Blake P. Wood (P-24), firstname.lastname@example.org, (505)665-6524
For more photos of the CHAMP system, click here.
The material in this web page is excerpted from LAUR-99-991.
Background and Research Objectives
Intense Pulsed Ion Beams (IPIB) have been under investigation for a number of years in Japan, the Former Soviet Union, Germany, and the United States for materials processing applications [1-7]. Such IPIB devices typically produce beams of 10's of kiloamps current at 100's to 1000's of kilovolts, in pulses of 50 -1000 ns. Although these are called "ion beams", they are, in fact beams of neutral plasma - although only the ions are initially accelerated, electrons are pulled off surfaces to provide quasi-neutrality.
For approximately eight years, LANL has operated the Anaconda IPIB . Anaconda utilizes the ballistically focused, magnetically insulated ion diode shown at left, a common anode design. Ions are formed by the flashover of a conical annulus of Lucite attached to the anode electrode. Ions are accelerated across a 300 kV gap toward nested, truncated metal cones that form the cathode. Field-emitted cathode electrons are prevented from shorting the anode-cathode gap by a transverse magnetic field generated by pulsed electromagnets ("slow coils") which surround the cathode cone. The azimuthal E(B drift of electrons in the anode-cathode gap causes them to stay confined. The diode is directly connected to a Marx generator operated to produce a 300 keV, 30 kA, 400 ns beam. The ballistic focus of the diode produces a minimum spot size of about 100 cm2, yielding energy fluences at focus of about 30 J/cm2.
There are several limitations of this solid flashover ion diode design. The beam produced consists of carbon, hydrogen, and oxygen ions, with little composition control possible. Anode debris (molten bits of anode material) is produced, which impacts and contaminates the object being treated. Such debris is shown at left. Finally, due to the large amount of vapor and anode debris produced, it requires a significant amount of time (seconds to minutes) to pump the vacuum chamber down in preparation for the next shot.
A better anode design is the active anode plasma diode developed by John Greenly at Cornell University.[10, 11]. This diode looks very much like the Anaconda diode shown above, but replaces the solid flashover anode with a plasma produced by breaking down gas which has been puffed across the face of the anode from a fast valve on the diode axis. The anode face consists of a "fast" inductive coil potted in epoxy. Pulsing the fast coil breaks down the gas into a plasma. This plasma is stagnated against the transverse magnetic field produced by the slow coils, and ions are subsequently extracted by the high voltage accelerating pulse. The active anode plasma diode designed and constructed for CHAMP is shown at left.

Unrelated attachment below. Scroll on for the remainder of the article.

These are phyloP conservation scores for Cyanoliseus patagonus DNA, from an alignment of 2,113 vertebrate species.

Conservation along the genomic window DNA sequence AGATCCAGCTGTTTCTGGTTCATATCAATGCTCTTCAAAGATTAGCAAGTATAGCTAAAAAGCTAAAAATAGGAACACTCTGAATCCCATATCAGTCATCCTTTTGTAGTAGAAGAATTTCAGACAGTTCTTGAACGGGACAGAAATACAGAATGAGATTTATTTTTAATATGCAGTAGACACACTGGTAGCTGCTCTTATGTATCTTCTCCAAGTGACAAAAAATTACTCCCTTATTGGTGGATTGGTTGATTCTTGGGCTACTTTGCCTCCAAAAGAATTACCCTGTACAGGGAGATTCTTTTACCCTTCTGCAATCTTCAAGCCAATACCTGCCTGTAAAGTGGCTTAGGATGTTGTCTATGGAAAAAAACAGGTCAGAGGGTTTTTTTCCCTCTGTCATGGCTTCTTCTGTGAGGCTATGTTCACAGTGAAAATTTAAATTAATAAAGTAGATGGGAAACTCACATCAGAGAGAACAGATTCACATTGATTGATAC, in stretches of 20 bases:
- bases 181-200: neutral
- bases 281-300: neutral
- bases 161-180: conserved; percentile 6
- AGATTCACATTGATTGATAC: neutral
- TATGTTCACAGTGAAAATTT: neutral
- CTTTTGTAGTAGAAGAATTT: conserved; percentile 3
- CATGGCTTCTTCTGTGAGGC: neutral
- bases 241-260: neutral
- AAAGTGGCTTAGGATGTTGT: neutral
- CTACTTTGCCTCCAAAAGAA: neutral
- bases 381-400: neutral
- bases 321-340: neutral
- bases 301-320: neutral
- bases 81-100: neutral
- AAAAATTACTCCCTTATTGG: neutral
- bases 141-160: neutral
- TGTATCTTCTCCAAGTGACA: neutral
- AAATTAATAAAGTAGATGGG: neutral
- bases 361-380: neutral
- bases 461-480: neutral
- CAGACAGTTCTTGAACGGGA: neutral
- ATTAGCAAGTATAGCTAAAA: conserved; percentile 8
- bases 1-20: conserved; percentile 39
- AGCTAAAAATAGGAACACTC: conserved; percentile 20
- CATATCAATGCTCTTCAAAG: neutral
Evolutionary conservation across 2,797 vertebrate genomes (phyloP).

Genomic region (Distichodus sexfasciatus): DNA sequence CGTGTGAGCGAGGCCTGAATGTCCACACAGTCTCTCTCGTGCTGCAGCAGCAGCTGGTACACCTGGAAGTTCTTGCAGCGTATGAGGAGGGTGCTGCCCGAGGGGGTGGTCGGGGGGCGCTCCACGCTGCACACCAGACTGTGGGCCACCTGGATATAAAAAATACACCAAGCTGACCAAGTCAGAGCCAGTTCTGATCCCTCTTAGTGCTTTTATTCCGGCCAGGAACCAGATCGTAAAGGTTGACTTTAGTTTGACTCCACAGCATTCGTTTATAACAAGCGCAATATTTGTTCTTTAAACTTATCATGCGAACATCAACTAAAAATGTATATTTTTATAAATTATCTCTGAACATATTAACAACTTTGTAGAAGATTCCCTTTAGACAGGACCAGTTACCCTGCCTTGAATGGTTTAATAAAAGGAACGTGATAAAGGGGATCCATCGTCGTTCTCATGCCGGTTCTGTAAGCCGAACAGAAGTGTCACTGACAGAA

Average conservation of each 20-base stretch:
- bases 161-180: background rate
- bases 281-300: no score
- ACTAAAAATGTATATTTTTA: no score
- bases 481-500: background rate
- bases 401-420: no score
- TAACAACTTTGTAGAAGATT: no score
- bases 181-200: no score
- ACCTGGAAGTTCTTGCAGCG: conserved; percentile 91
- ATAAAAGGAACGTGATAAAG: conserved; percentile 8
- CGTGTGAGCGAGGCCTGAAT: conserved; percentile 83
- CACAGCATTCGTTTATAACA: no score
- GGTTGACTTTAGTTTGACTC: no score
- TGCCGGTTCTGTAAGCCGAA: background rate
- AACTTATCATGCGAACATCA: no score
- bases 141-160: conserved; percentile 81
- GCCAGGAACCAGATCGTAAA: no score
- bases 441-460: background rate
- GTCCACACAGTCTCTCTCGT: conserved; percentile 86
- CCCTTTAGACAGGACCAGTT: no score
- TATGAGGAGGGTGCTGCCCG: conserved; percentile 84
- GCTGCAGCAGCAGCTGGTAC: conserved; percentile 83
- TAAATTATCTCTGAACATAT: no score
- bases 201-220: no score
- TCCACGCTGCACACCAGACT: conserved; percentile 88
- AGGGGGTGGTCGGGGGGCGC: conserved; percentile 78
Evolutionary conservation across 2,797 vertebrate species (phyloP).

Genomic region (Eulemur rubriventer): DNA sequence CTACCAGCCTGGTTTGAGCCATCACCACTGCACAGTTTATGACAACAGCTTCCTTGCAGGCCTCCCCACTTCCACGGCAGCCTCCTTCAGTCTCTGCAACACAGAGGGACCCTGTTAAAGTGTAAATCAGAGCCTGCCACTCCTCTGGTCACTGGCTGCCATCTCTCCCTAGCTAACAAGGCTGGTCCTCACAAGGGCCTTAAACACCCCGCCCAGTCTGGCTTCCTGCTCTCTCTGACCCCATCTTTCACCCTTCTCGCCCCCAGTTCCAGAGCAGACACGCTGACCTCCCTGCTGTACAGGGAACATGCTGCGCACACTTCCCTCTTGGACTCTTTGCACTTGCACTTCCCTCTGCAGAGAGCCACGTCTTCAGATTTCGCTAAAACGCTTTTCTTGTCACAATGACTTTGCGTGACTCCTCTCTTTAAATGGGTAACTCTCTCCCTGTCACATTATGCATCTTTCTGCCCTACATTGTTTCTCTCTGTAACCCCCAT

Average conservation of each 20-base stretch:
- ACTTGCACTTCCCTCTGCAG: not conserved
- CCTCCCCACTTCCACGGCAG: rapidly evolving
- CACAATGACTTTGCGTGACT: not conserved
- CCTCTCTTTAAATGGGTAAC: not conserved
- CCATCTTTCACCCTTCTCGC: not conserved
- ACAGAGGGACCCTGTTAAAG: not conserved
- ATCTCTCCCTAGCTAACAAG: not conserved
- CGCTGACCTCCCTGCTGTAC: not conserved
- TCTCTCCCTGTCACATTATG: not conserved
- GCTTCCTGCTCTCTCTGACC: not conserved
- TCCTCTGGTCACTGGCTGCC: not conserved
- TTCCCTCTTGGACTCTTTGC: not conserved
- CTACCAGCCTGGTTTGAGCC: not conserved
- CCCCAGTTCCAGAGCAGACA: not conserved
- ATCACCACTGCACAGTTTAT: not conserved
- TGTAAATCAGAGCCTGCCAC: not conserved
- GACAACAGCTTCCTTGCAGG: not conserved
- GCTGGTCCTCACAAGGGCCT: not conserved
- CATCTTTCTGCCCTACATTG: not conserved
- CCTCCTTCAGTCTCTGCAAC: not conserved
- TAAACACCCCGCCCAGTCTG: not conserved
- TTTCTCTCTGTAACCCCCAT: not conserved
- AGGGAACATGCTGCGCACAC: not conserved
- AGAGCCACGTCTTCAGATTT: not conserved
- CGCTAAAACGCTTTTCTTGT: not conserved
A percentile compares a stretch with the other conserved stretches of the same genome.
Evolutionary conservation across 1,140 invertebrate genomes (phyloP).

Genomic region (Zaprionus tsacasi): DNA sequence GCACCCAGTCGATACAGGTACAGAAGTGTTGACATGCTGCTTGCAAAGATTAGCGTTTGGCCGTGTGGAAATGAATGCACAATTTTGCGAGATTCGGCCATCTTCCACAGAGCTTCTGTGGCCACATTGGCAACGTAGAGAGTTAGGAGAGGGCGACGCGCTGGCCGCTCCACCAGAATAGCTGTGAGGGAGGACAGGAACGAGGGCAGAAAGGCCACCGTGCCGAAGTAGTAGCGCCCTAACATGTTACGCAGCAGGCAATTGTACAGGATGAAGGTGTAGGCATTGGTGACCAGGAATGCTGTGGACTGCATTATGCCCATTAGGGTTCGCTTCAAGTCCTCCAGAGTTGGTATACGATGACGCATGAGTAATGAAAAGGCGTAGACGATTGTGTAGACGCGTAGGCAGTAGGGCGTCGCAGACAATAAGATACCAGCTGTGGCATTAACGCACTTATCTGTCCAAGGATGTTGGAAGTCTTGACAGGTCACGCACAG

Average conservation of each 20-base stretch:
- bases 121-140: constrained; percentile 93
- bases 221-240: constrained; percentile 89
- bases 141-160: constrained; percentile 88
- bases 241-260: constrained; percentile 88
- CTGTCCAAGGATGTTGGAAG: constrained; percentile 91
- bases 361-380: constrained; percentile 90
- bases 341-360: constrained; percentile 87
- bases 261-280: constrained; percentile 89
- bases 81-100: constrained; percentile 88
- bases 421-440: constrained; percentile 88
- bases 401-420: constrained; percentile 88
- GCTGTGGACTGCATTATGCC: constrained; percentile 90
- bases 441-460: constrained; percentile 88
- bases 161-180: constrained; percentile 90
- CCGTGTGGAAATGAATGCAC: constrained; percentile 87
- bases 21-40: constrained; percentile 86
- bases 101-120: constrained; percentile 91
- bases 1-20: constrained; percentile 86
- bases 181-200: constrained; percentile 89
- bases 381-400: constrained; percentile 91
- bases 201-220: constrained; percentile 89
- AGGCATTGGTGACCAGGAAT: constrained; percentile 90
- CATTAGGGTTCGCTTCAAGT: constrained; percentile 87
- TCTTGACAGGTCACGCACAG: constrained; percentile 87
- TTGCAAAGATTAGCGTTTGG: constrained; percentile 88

The active plasma anode diode has a number of important advantages. It can produce a high purity beam of any gaseous ion. Since the ion production is separated from extraction of the beam, greater control over beam characteristics is possible, and higher electrical efficiencies can be achieved. Such a beam can be rep-rated, since far less ancillary gas is produced (Quantum Manufacturing Techologies, Inc. routinely operates their ion beam, which has this type of anode, at 10 Hz.)
The primary research objective of this project is to design and construct a compact, rep-rateable IPIB utilizing an active plasma anode diode. This device is known as the Continuous High Averge power Microsecond Pulser (CHAMP), and when completed should produce a beam of 10-15 kA at 200-250 keV, in pulses of 1 us duration, repeated at 1-2 Hz. CHAMP utilizes a simple four stage Blumlein (shown at left) to produce its 1 ms pulses, resulting in a compact machine.
Importance to LANL's Science and Technology Base and National R&D Needs